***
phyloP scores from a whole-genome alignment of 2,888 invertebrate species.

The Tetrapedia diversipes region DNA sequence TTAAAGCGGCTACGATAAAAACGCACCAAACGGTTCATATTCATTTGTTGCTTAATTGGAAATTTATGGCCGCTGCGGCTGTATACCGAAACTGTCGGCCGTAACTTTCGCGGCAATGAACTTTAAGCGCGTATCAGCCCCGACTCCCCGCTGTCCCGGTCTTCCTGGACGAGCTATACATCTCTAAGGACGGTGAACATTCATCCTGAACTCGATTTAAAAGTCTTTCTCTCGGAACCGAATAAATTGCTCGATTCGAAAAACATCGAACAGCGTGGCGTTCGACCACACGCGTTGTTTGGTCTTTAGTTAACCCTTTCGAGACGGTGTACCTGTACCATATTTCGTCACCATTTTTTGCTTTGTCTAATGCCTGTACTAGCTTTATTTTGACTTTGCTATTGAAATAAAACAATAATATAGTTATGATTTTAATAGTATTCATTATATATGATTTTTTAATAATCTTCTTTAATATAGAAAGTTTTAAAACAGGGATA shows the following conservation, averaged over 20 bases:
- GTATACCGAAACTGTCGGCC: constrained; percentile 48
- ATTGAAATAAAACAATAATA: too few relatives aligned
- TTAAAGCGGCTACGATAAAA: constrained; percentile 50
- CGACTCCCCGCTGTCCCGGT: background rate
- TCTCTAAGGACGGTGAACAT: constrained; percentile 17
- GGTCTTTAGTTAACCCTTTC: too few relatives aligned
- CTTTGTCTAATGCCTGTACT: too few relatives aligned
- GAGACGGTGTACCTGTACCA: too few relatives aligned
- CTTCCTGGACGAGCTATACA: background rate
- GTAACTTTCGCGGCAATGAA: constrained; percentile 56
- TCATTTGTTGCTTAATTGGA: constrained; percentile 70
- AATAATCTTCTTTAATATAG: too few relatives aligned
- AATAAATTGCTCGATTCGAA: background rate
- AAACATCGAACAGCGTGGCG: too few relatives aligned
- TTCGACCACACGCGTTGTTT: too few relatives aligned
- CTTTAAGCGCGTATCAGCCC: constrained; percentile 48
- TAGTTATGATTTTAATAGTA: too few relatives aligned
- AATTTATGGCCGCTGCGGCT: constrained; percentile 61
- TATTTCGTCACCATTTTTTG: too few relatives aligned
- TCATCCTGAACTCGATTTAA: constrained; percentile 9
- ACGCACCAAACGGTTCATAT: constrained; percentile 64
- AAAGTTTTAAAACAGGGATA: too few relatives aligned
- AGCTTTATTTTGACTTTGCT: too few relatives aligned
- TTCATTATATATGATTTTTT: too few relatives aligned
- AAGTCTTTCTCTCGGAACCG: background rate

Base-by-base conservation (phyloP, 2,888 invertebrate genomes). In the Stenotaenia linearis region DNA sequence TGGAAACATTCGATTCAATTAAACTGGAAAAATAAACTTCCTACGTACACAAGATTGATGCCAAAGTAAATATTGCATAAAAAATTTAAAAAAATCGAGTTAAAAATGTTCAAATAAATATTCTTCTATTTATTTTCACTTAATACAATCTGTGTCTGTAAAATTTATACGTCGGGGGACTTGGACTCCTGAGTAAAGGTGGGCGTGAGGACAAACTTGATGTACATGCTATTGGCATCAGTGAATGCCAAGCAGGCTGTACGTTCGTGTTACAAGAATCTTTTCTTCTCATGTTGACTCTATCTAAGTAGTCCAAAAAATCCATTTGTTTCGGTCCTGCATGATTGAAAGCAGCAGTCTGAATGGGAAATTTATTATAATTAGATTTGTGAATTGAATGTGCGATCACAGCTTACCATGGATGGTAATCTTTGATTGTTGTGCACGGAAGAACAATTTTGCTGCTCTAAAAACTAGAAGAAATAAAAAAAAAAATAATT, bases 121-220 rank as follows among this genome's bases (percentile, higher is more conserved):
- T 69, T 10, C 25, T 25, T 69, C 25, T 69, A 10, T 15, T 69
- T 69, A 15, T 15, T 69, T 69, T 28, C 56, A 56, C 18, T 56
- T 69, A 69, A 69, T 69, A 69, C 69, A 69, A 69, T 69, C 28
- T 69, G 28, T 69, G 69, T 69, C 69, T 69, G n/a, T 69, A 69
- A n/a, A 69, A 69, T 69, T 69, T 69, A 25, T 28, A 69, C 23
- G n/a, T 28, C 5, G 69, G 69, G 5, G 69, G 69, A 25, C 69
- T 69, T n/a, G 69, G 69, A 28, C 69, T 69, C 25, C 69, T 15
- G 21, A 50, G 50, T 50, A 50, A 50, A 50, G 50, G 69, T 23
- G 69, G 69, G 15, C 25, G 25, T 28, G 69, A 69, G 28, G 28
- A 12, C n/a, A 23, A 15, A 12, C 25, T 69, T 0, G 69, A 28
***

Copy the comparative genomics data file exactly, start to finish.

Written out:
phyloP scores from a whole-genome alignment of 2,888 invertebrate species.

The Tetrapedia diversipes region DNA sequence TTAAAGCGGCTACGATAAAAACGCACCAAACGGTTCATATTCATTTGTTGCTTAATTGGAAATTTATGGCCGCTGCGGCTGTATACCGAAACTGTCGGCCGTAACTTTCGCGGCAATGAACTTTAAGCGCGTATCAGCCCCGACTCCCCGCTGTCCCGGTCTTCCTGGACGAGCTATACATCTCTAAGGACGGTGAACATTCATCCTGAACTCGATTTAAAAGTCTTTCTCTCGGAACCGAATAAATTGCTCGATTCGAAAAACATCGAACAGCGTGGCGTTCGACCACACGCGTTGTTTGGTCTTTAGTTAACCCTTTCGAGACGGTGTACCTGTACCATATTTCGTCACCATTTTTTGCTTTGTCTAATGCCTGTACTAGCTTTATTTTGACTTTGCTATTGAAATAAAACAATAATATAGTTATGATTTTAATAGTATTCATTATATATGATTTTTTAATAATCTTCTTTAATATAGAAAGTTTTAAAACAGGGATA shows the following conservation, averaged over 20 bases:
- GTATACCGAAACTGTCGGCC: constrained; percentile 48
- ATTGAAATAAAACAATAATA: too few relatives aligned
- TTAAAGCGGCTACGATAAAA: constrained; percentile 50
- CGACTCCCCGCTGTCCCGGT: background rate
- TCTCTAAGGACGGTGAACAT: constrained; percentile 17
- GGTCTTTAGTTAACCCTTTC: too few relatives aligned
- CTTTGTCTAATGCCTGTACT: too few relatives aligned
- GAGACGGTGTACCTGTACCA: too few relatives aligned
- CTTCCTGGACGAGCTATACA: background rate
- GTAACTTTCGCGGCAATGAA: constrained; percentile 56
- TCATTTGTTGCTTAATTGGA: constrained; percentile 70
- AATAATCTTCTTTAATATAG: too few relatives aligned
- AATAAATTGCTCGATTCGAA: background rate
- AAACATCGAACAGCGTGGCG: too few relatives aligned
- TTCGACCACACGCGTTGTTT: too few relatives aligned
- CTTTAAGCGCGTATCAGCCC: constrained; percentile 48
- TAGTTATGATTTTAATAGTA: too few relatives aligned
- AATTTATGGCCGCTGCGGCT: constrained; percentile 61
- TATTTCGTCACCATTTTTTG: too few relatives aligned
- TCATCCTGAACTCGATTTAA: constrained; percentile 9
- ACGCACCAAACGGTTCATAT: constrained; percentile 64
- AAAGTTTTAAAACAGGGATA: too few relatives aligned
- AGCTTTATTTTGACTTTGCT: too few relatives aligned
- TTCATTATATATGATTTTTT: too few relatives aligned
- AAGTCTTTCTCTCGGAACCG: background rate

Base-by-base conservation (phyloP, 2,888 invertebrate genomes). In the Stenotaenia linearis region DNA sequence TGGAAACATTCGATTCAATTAAACTGGAAAAATAAACTTCCTACGTACACAAGATTGATGCCAAAGTAAATATTGCATAAAAAATTTAAAAAAATCGAGTTAAAAATGTTCAAATAAATATTCTTCTATTTATTTTCACTTAATACAATCTGTGTCTGTAAAATTTATACGTCGGGGGACTTGGACTCCTGAGTAAAGGTGGGCGTGAGGACAAACTTGATGTACATGCTATTGGCATCAGTGAATGCCAAGCAGGCTGTACGTTCGTGTTACAAGAATCTTTTCTTCTCATGTTGACTCTATCTAAGTAGTCCAAAAAATCCATTTGTTTCGGTCCTGCATGATTGAAAGCAGCAGTCTGAATGGGAAATTTATTATAATTAGATTTGTGAATTGAATGTGCGATCACAGCTTACCATGGATGGTAATCTTTGATTGTTGTGCACGGAAGAACAATTTTGCTGCTCTAAAAACTAGAAGAAATAAAAAAAAAAATAATT, bases 121-220 rank as follows among this genome's bases (percentile, higher is more conserved):
- T 69, T 10, C 25, T 25, T 69, C 25, T 69, A 10, T 15, T 69
- T 69, A 15, T 15, T 69, T 69, T 28, C 56, A 56, C 18, T 56
- T 69, A 69, A 69, T 69, A 69, C 69, A 69, A 69, T 69, C 28
- T 69, G 28, T 69, G 69, T 69, C 69, T 69, G n/a, T 69, A 69
- A n/a, A 69, A 69, T 69, T 69, T 69, A 25, T 28, A 69, C 23
- G n/a, T 28, C 5, G 69, G 69, G 5, G 69, G 69, A 25, C 69
- T 69, T n/a, G 69, G 69, A 28, C 69, T 69, C 25, C 69, T 15
- G 21, A 50, G 50, T 50, A 50, A 50, A 50, G 50, G 69, T 23
- G 69, G 69, G 15, C 25, G 25, T 28, G 69, A 69, G 28, G 28
- A 12, C n/a, A 23, A 15, A 12, C 25, T 69, T 0, G 69, A 28